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Revised courses help students reach diversity goals

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Christina Newhill
School of Social Work

I attended the 1997 Chancellor’s Faculty Diversity Seminar for More Inclusive Teaching because I was concerned about my effectiveness in teaching content on diversity in my classes and wanted to revise my courses to improve that.  Although I was keenly aware that the issue of diversity is extremely important in social work, I also realized that somehow I wasn’t reaching my students.  Even my students of color were not responsive to exam questions and assignments related to diversity.  Therefore, I concluded that I needed to learn and apply new teaching strategies.TeachingTimes_Newhill

As a result of the seminar, I have revised all my courses including “Foundations of Generalist Social Work Practice” (a required first-year graduate course), “Human Behavior: Mental Health” (a basic graduate-level psychopathology course), and “Clinical Skills and Psychopathology” (an advanced graduate-level direct practice course that teaches students skills for working with clients with severe mental illness).  The primary course that I revised during my participation in the

The seminar also raised my own consciousness about diversity and, consequently, helped me improve my ability to manage diversity related issues in the classroom. For example, I am now better able to recognize the so-called “silent students” and address their needs to improve the class environment.  Many times students are silent because they are uncomfortable or threatened by what is being discussed and don’t feel secure about speaking up. To address this, I make a concerted effort to draw them out by making the classroom a comfortable and safe place to learn.  When this happens, all students, not just the “silent” ones, tend to talk more openly and honestly and, therefore, learn more.  Furthermore, as a result of the seminar, I have observed that my students have improved their performance on papers and exam questions related to diversity.  In general, I see more empathy and sensitivity toward their clients among my students. seminar was the Generalist Practice course. In these revisions, I was extremely attentive to the course objectives.  One particular objective states that students are to increase understanding and sensitivity to issues relating to diversity.  However, I had discovered that my students were uncertain about what the term diversity actually implied.  Therefore, I decided to spell it out, i.e., diversity means differences in race, gender, ethnicity, culture, class, sexual orientation, religion, and values. One thing I learned in the seminar is that one cannot make assumptions about what students do or do not know and, therefore, it is critical to be explicit and concrete. To reinforce students’ sensitivity to these issues, I have created a variety of class activities – role-plays, case analysis, problem solving, and debates – in which diversity, as well as other course content      issues, is reflected explicitly.  By doing this consistently, I have ensured that my students understand, accept and apply their knowledge and skills related to diversity as a constant element in developing their competence as beginning social work practitioners.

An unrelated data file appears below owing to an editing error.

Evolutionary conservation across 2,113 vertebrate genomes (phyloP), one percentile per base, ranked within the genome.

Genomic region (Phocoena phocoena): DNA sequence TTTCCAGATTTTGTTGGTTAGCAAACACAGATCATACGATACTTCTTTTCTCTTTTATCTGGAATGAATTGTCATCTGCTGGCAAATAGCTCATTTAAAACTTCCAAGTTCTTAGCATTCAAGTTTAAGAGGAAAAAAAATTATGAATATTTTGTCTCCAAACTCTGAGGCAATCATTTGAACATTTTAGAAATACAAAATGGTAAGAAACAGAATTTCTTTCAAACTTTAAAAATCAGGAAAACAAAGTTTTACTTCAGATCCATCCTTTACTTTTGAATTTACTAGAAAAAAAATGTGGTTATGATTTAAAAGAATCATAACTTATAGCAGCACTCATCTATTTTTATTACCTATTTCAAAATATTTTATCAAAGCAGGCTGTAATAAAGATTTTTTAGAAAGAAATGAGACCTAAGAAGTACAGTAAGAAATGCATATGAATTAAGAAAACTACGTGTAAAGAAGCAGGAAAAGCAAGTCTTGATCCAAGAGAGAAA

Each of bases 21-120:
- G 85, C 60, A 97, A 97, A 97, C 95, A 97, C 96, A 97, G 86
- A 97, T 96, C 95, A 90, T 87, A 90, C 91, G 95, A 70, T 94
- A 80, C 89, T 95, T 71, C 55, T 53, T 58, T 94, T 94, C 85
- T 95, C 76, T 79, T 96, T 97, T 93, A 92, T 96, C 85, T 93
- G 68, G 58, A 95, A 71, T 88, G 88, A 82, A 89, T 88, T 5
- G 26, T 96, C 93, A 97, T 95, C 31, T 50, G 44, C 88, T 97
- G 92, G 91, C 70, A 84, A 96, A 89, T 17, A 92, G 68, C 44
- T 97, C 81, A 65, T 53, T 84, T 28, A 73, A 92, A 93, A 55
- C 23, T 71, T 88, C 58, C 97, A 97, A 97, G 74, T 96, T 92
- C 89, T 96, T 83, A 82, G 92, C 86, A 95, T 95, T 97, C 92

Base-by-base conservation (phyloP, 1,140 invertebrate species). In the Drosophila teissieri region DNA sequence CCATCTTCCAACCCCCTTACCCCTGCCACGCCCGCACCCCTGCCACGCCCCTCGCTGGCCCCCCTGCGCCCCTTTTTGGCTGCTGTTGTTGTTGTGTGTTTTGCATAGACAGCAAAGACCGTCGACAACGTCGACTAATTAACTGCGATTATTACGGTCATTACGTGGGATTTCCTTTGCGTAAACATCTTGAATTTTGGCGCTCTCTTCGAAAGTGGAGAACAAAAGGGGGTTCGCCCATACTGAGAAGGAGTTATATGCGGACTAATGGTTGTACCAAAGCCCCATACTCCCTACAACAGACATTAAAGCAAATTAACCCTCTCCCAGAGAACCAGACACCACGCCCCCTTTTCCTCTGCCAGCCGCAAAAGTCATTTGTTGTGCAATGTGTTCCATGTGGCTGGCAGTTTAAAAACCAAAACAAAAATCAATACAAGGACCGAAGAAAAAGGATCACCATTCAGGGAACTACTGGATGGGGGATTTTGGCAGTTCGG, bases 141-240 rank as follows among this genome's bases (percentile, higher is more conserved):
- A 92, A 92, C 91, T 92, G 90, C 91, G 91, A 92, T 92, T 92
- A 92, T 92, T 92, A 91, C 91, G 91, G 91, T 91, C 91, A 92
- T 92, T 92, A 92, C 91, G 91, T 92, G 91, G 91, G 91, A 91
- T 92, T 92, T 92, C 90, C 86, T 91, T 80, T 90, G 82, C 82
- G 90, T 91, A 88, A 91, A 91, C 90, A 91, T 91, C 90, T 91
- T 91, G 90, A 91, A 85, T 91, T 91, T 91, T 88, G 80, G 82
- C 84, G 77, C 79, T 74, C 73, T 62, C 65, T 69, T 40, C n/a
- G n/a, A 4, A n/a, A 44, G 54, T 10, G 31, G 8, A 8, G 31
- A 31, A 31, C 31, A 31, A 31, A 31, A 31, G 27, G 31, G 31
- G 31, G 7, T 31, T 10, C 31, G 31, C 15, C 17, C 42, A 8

This seminar has been one of the most intense and valuable experiences I have ever had as a faculty member. Much of this is to the credit of the seminar’s leaders, Drs. Ogle Duff and Audrey Murrell.  They were both challenging and supportive while creating an atmosphere conducive to open dialogue and adult learning.

An important issue now is that action must be taken so that the seminar’s ideas and experiences can be conveyed to all departments to encourage more faculty to participate.  Issues related to diversity cut across all disciplines and departments. A primary goal of the University is to meet students’ needs, and one of those needs is to experience an inclusive educational environment. Our students, therefore, become the ultimate beneficiaries of our increased awareness of these issues.


OCTOBER 2000

Contents:

Curriculum transformations reflect world’s diversity
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Intellectual Diversity: Reflections of a 1960s Black Studies Advocate
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Program director outlines keys to success for diversity and curriculum transformation
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Faculty Diversity Seminar originators trace its beginnings
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Links between music and identity explored
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Unique perspective reveals evolution of issues to African American history professor over past 30 years
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Revised courses reflect Non-European contributions to art
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Web site promotes undergraduate research
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New Faculty Orientation: Summer Institutional Development Institutes 2000
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Classroom tips from global perspectives
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TA Corner: Expanded TA Orientation: Just the Beginning
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Global diversity enriches religion classes
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Re-imagining the canon
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World literature provides window for understanding others
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Revised courses help students reach diversity goals